Temperament & Suitability

In nature, this breed is confident, gentle (especially with children), and affectionate. While territorial and protective of its flock or family when necessary, its general demeanor is of composure, patience and loyalty. It is a strong willed, independent and reserved breed. It is also attentive, quite fearless and loyal to its duties. The size makes it an imposing guardian. A dog of this breed will patrol its perimeter and may wander away if left off its leash in an unenclosed space. This breed protects its flock by barking, and being nocturnal, tends to bark at night unless trained against such behaviour. 7.

The Pyrenean Mountain Dog can be slow to learn new commands, slow to obey, and somewhat stubborn to train. It is wary of strangers if the person is not allowed in the house, but will settle down if the owner of the dog seems comfortable with the stranger. This dog was originally bred to be a livestock guard dog, and can still be found doing that job on farms and ranches. 1.

When kept as a house pet, the coat needs brushing once or twice a month. The breed needs moderate exercise but tends to be somewhat lazy, especially in warm weather. They particularly enjoy cold weather and snow. Like similar breeds, some tend to drool, especially with exercise, heat or stress. However, this is not on a Beethoven like scale, and generally they are not droolers. 7. They need to have their nails clipped often to avoid damage and need to have their teeth and ears cleaned regularly to prevent infection. 8.


Minimum height:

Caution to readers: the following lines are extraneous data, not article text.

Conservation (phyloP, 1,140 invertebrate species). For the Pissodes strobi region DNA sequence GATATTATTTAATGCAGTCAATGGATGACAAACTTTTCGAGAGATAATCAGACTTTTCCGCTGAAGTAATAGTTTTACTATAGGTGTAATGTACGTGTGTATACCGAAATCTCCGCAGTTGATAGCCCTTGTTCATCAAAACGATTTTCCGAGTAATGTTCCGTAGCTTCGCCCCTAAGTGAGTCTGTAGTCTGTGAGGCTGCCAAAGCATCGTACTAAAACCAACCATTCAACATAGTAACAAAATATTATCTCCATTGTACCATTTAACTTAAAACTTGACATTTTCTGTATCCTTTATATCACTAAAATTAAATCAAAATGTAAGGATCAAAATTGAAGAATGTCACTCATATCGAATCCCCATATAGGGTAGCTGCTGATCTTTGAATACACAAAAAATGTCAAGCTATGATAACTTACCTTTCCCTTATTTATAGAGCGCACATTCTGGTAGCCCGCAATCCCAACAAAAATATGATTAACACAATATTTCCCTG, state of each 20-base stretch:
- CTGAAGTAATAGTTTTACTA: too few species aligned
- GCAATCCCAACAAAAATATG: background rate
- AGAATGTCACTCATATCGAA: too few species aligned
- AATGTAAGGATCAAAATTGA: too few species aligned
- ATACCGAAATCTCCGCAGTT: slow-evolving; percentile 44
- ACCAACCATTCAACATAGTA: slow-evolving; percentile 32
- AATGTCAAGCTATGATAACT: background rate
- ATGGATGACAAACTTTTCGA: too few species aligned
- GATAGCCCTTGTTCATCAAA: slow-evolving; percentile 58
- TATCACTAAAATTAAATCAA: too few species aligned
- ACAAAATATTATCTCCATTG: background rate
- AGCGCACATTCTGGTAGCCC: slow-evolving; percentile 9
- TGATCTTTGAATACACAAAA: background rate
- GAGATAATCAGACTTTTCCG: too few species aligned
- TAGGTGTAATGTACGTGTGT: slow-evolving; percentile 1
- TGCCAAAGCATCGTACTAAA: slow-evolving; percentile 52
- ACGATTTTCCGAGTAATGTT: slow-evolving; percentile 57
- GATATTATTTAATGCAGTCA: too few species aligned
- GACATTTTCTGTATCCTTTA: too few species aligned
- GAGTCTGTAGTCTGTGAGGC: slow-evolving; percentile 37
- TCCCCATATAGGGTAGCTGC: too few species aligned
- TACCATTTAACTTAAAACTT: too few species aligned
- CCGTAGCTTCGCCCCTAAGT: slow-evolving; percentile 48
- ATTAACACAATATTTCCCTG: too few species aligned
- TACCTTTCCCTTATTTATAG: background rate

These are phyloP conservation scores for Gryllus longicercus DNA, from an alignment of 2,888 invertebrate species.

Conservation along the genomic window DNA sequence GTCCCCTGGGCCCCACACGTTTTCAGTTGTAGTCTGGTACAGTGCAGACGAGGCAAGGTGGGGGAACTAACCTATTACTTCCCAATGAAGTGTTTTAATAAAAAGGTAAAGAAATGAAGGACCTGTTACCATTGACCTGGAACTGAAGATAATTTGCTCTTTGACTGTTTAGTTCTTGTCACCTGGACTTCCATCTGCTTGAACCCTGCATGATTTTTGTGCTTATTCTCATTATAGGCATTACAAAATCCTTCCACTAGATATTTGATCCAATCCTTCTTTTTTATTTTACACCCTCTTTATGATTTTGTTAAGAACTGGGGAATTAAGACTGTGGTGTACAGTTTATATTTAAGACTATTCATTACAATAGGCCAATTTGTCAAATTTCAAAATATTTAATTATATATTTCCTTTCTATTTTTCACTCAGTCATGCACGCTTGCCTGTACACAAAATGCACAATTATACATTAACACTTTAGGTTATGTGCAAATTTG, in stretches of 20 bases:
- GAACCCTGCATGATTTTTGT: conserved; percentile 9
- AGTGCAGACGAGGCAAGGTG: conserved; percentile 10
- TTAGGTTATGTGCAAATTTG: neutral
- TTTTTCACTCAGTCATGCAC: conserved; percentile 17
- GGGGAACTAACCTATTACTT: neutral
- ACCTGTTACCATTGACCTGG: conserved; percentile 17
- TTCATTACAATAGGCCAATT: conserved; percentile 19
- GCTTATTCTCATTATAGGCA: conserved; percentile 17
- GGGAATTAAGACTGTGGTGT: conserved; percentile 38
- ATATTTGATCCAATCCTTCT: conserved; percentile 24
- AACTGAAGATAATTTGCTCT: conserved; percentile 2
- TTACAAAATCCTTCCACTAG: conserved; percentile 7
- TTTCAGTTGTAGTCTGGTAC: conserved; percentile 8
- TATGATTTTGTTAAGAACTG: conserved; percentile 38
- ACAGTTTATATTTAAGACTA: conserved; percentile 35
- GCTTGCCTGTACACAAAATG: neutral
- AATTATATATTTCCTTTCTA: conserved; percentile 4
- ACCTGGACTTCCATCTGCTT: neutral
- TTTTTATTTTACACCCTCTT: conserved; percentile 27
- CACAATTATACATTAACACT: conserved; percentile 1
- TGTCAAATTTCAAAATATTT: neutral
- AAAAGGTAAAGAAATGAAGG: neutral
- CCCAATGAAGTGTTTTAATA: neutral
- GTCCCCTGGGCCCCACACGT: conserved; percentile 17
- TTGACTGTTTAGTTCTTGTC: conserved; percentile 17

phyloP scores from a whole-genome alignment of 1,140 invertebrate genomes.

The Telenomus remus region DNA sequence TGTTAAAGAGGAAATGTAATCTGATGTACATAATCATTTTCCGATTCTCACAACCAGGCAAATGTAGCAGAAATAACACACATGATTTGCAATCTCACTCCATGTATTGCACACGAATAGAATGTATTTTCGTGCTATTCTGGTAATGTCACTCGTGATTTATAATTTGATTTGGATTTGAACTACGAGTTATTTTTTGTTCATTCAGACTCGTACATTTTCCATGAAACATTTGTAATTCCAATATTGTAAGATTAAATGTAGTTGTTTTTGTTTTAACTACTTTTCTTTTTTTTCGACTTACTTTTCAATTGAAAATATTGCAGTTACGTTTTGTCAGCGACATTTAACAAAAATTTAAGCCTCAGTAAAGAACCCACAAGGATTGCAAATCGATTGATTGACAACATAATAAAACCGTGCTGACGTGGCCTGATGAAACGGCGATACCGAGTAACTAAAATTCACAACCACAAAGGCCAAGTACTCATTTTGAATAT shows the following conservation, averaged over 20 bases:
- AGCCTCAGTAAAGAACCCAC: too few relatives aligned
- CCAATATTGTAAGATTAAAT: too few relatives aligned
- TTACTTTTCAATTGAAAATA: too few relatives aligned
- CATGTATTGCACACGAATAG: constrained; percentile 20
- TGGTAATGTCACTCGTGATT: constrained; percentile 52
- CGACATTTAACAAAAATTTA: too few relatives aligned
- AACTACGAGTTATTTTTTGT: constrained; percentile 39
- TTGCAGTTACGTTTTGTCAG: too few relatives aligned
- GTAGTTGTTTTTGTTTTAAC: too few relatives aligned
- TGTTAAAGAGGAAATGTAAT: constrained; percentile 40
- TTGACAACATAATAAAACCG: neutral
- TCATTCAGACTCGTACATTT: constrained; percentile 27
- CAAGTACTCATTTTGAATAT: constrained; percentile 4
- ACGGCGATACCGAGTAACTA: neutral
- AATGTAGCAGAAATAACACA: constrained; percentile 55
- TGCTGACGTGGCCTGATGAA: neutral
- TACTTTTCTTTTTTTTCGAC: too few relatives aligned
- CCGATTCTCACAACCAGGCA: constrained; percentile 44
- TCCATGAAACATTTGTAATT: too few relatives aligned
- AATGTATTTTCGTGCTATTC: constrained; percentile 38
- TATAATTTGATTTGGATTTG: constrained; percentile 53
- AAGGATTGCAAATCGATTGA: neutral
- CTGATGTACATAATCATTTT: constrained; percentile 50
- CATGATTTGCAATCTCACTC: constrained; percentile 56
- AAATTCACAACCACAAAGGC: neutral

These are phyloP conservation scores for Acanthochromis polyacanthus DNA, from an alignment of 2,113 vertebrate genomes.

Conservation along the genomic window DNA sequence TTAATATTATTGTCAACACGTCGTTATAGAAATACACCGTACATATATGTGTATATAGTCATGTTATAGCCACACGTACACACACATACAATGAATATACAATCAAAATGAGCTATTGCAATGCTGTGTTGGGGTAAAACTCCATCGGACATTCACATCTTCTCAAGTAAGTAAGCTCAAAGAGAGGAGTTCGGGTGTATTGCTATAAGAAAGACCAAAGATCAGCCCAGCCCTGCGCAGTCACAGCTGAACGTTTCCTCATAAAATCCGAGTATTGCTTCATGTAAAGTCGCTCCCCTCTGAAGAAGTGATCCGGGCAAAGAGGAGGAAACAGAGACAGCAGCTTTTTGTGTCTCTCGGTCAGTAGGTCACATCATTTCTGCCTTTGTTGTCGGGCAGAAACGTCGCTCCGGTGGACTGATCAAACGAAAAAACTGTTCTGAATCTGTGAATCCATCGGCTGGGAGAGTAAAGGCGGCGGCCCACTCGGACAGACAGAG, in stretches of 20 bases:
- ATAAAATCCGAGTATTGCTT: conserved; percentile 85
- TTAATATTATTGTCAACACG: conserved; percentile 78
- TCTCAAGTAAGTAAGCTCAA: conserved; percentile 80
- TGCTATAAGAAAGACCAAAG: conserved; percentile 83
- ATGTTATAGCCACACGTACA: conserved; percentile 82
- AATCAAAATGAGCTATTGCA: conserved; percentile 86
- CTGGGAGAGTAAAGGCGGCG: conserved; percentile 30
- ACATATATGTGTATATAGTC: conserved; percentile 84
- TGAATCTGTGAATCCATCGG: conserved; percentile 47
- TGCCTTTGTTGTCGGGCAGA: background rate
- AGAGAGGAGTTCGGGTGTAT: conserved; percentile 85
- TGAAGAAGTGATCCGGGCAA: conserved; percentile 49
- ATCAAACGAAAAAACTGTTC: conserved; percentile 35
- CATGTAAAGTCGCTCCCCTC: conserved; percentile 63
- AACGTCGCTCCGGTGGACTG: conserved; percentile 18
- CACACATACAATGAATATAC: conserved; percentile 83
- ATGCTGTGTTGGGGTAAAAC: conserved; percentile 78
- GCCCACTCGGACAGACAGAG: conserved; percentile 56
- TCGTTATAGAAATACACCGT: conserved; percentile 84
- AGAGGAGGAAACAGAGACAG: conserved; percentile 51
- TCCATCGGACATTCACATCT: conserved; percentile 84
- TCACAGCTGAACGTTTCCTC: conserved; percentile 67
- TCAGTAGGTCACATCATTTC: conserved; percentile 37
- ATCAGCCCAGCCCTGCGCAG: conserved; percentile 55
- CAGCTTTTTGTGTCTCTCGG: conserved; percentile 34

Dogs 70 cms at shoulder; Bitches 65 cms at shoulder
Most will considerably exceed this, great size is essential provided type and character are retained.

Minimum weight:
Dogs 50 kgs; Bitches 40 kgs
These weights apply only to specimens of minimum height, taller ones should be heavier. Weight always in proportion to height, giving a powerful dog of great strength, but excess weight due to fat undesirable. 6.

In Conclusion

Now you know a little about the Pyrenean Mountain Dog you may have think that this is the dog for you. Before you make a decision, please make contact with the breed club or your State controlling body for purebred dogs. They will be able to give you information about available puppies and also suggest dog shows where you can see the breed and speak to breeders. In this way you will gain a better perspective of the Pyrenean Mountain Dog and its needs and whether this breed would suit your lifestyle.


  2. Early History of the breed. Retrieved 2012-03-17. -
  4. “Great Pyrenees Club of America: Livestock Guardian Dog”. Great Pyrenees Club of America. 2010-01-10. Archived from the original on 2006-02-09. Retrieved 2012-03-17.
  5. Dogs
  7. Coile, D. Caroline (2005). Encyclopedia of Dog Breeds, second edition. Barron’s. ISBN
  8. American Kennel Club - “Great Pyrenees Health & Care Information”. Retrieved 2016-09-16.

Image: World Dog Show 2018